(This article was updated on 22 February with tweets from the launch – see end of post.)
Noeleen Tunny writes:
While the gap in life expectancy for Aboriginal and Torres Strait Islander peoples is still significant, there are people living into their older years who require aged care support that meets their diverse needs.
The 65 and over Aboriginal population is projected to grow by 200 per cent by 2031, making it critical for us to get aged care right now.
Aboriginal Australians are affected by chronic disease more frequently and at a younger age than non-Indigenous people. In some areas the prevalence of dementia is almost five times that of non-Indigenous Australians, with higher rates of self-reported falls, incontinence and pain. Yet despite these statistics, Aboriginal and Torres Strait Islander peoples are less likely than the general population to access aged care.
Successive iterations of the Productivity Commission’s Report on Government Services indicate that Aboriginal and Torres Strait Islander peoples who are eligible to receive an aged care assessment are less likely to be assessed than their counterparts in both the general population and in culturally and linguistically diverse (CALD) communities. This disparity was evident both at a national level and in each Australian jurisdiction and suggests a need to support better engagement of older Aboriginal people within the aged care system.
Adding further complexity to the space is the fact that 100% of the Stolen Generation will be at least 50 years old by 2023, i.e. eligible for aged care as Aboriginal people can access these services earlier due to their broader lower life expectancy. This group will require sensitive, trauma-informed care that does not re-traumatise them.
The Aboriginal and Torres Strait Islander Aged Care Action Plan Actions to support older Aboriginal and Torres Strait Islander people, to be launched tomorrow, addresses the distinctive support needs of older Aboriginal and Torres Strait Islander peoples and represents the first such aged care strategy since 1994. It is one of three aged care action plans being released under the Commonwealth’s Aged Care Diversity Framework, with the other two encompassing the needs of CALD communities and LGBTI people.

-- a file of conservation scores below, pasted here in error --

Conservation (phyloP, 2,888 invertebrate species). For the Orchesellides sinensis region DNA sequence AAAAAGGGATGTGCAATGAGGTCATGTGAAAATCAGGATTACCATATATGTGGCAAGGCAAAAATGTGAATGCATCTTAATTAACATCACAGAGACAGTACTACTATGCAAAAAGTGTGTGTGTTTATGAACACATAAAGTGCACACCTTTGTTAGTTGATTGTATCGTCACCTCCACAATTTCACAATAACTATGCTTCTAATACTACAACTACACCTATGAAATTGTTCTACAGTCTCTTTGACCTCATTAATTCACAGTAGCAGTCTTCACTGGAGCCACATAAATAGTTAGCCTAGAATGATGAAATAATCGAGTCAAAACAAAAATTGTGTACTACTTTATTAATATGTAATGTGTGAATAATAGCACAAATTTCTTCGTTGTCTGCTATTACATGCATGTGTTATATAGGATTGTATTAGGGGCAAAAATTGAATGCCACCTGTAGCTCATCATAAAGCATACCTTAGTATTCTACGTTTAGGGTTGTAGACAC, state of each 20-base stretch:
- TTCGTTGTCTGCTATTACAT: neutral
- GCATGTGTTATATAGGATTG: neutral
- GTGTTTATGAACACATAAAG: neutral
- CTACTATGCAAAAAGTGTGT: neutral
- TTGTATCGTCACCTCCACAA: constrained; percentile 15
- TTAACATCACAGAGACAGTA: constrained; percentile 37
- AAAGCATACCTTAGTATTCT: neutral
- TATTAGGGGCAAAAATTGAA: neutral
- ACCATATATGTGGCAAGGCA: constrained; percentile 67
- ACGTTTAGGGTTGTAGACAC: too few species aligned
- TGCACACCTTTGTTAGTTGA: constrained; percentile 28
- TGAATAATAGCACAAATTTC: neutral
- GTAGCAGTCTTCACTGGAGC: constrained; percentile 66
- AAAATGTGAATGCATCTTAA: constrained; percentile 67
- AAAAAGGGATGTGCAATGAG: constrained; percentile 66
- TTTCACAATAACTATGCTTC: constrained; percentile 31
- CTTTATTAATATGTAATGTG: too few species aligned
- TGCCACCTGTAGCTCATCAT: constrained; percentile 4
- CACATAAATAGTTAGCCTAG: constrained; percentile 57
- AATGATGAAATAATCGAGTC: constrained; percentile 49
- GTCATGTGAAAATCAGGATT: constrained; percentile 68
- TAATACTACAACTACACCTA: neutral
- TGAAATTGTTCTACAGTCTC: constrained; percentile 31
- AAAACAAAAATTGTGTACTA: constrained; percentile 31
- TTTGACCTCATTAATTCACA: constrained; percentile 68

The action plan provides specific guidance to aged care providers on how to address the needs of Aboriginal peoples in enacting the overarching principles of the Aged Care Diversity Framework, which takes a human rights approach to driving cultural and systemic change in the aged care system, and to ensure that all Australians access safe, equitable and high-quality aged care services regardless of their ethnicity, culture, sexuality and life experiences.
The Institute of Urban Indigenous Health (based in Brisbane) and the Victorian Aboriginal Community Controlled Health Organisation (VACCHO) collaborated in the development of the plan. VACCHO coordinated the consultation process in NSW, Victoria, Tasmania and SA.
Consultations with Aboriginal and Torres Strait Islander people, and aged care providers included:
- 629 completed surveys
- 51 individual consultations carried out by the project team and members of the working group = these complemented the survey data and explored in more detail issues being raised in the survey responses and views expressed by members of the Working Group; and
- a written submission from the Healing Foundation in recognition of the specific issues related to ageing and the needs of the Stolen Generations.
Implementation of the plan will increase the accessibility of culturally safe aged care support and services to older Aboriginal and Torres Strait Islander peoples, and provide guidance to mainstream service providers seeking to increase the cultural safety and appropriateness of the services they offer to Aboriginal people. In particular this plan emphasises the need for mainstream service providers to collaborate and/or co-design services with Aboriginal community-controlled organisations.
To quote the plan: “The plan can assist providers to identify actions they could take to deliver more inclusive and culturally appropriate services for consumers. It acknowledges that there is no ‘one-size-fits-all’ approach to diversity, and that each provider will be starting from a different place and operating in a different context.”
VACCHO and its members, including those members who themselves provide aged care supports, look forward to working with aged care providers to ensure the best, culturally appropriate care is provided to older Aboriginal people; they are the keepers of culture, and deserve to be respected and valued.
Noeleen Tunny is manager of VACCHO’s Policy and Advocacy Unit
Tweets from launch